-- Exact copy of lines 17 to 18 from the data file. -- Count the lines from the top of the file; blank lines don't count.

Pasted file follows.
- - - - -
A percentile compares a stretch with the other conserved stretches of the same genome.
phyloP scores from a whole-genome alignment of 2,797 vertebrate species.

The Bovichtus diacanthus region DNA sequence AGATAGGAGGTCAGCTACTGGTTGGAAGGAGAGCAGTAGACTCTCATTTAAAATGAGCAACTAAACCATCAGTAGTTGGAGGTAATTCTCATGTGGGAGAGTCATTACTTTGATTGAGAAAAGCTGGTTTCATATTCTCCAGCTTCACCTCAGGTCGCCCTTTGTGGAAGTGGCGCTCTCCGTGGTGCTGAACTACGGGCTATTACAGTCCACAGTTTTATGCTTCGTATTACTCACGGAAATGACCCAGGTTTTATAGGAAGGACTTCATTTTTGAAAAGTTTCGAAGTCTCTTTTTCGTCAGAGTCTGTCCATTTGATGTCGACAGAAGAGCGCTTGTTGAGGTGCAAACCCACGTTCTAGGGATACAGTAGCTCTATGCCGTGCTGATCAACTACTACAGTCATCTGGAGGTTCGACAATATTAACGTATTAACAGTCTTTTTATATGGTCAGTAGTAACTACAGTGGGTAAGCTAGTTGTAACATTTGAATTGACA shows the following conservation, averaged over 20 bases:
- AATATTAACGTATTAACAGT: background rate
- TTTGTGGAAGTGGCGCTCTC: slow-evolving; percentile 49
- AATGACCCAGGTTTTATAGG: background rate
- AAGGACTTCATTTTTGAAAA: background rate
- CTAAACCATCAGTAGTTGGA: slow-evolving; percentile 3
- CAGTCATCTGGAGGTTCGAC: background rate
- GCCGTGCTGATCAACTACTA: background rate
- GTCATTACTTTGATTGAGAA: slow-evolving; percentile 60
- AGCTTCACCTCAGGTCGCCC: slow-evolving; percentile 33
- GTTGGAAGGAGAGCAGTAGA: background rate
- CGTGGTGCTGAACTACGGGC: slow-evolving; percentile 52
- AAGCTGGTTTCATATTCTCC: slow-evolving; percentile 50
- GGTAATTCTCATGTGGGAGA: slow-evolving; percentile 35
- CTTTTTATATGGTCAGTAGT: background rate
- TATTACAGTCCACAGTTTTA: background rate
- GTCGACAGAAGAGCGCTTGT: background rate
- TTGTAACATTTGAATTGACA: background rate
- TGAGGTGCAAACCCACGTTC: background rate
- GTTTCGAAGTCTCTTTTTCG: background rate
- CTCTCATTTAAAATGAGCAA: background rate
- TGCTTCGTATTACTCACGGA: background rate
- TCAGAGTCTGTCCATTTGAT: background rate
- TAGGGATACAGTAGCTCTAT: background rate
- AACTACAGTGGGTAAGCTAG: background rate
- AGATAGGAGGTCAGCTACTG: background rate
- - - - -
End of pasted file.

- CTTTTTATATGGTCAGTAGT: background rate
- TATTACAGTCCACAGTTTTA: background rate